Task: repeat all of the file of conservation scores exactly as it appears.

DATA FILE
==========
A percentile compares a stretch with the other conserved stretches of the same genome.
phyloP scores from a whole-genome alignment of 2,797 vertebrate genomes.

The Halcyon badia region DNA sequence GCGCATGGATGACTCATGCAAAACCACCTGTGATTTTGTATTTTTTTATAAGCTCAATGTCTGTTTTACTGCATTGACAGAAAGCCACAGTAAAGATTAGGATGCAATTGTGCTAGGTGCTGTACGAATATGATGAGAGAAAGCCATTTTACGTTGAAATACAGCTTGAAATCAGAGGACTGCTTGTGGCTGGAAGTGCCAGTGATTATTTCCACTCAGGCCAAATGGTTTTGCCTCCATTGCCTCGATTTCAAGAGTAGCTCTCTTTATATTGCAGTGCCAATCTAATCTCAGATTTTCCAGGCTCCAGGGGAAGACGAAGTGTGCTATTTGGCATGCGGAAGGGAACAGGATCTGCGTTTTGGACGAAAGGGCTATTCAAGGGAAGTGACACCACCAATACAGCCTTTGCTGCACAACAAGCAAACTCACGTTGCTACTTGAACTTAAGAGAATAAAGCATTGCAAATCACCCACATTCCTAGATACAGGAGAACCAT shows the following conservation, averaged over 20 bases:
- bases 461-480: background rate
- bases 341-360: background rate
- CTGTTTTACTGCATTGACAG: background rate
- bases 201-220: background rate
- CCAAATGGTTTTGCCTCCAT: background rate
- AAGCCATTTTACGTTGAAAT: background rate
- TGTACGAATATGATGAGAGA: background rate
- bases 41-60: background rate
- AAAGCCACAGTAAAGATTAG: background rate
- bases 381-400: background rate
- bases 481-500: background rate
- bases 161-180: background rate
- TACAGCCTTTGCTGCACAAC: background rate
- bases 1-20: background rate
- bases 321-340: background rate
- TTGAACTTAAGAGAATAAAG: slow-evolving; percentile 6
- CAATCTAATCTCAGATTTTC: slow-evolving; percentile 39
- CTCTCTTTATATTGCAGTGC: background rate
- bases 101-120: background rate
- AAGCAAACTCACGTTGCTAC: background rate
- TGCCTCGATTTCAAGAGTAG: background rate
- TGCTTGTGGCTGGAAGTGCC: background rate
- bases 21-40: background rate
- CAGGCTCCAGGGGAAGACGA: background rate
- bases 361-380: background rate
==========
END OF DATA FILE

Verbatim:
A percentile compares a stretch with the other conserved stretches of the same genome.
phyloP scores from a whole-genome alignment of 2,797 vertebrate genomes.

The Halcyon badia region DNA sequence GCGCATGGATGACTCATGCAAAACCACCTGTGATTTTGTATTTTTTTATAAGCTCAATGTCTGTTTTACTGCATTGACAGAAAGCCACAGTAAAGATTAGGATGCAATTGTGCTAGGTGCTGTACGAATATGATGAGAGAAAGCCATTTTACGTTGAAATACAGCTTGAAATCAGAGGACTGCTTGTGGCTGGAAGTGCCAGTGATTATTTCCACTCAGGCCAAATGGTTTTGCCTCCATTGCCTCGATTTCAAGAGTAGCTCTCTTTATATTGCAGTGCCAATCTAATCTCAGATTTTCCAGGCTCCAGGGGAAGACGAAGTGTGCTATTTGGCATGCGGAAGGGAACAGGATCTGCGTTTTGGACGAAAGGGCTATTCAAGGGAAGTGACACCACCAATACAGCCTTTGCTGCACAACAAGCAAACTCACGTTGCTACTTGAACTTAAGAGAATAAAGCATTGCAAATCACCCACATTCCTAGATACAGGAGAACCAT shows the following conservation, averaged over 20 bases:
- bases 461-480: background rate
- bases 341-360: background rate
- CTGTTTTACTGCATTGACAG: background rate
- bases 201-220: background rate
- CCAAATGGTTTTGCCTCCAT: background rate
- AAGCCATTTTACGTTGAAAT: background rate
- TGTACGAATATGATGAGAGA: background rate
- bases 41-60: background rate
- AAAGCCACAGTAAAGATTAG: background rate
- bases 381-400: background rate
- bases 481-500: background rate
- bases 161-180: background rate
- TACAGCCTTTGCTGCACAAC: background rate
- bases 1-20: background rate
- bases 321-340: background rate
- TTGAACTTAAGAGAATAAAG: slow-evolving; percentile 6
- CAATCTAATCTCAGATTTTC: slow-evolving; percentile 39
- CTCTCTTTATATTGCAGTGC: background rate
- bases 101-120: background rate
- AAGCAAACTCACGTTGCTAC: background rate
- TGCCTCGATTTCAAGAGTAG: background rate
- TGCTTGTGGCTGGAAGTGCC: background rate
- bases 21-40: background rate
- CAGGCTCCAGGGGAAGACGA: background rate
- bases 361-380: background rate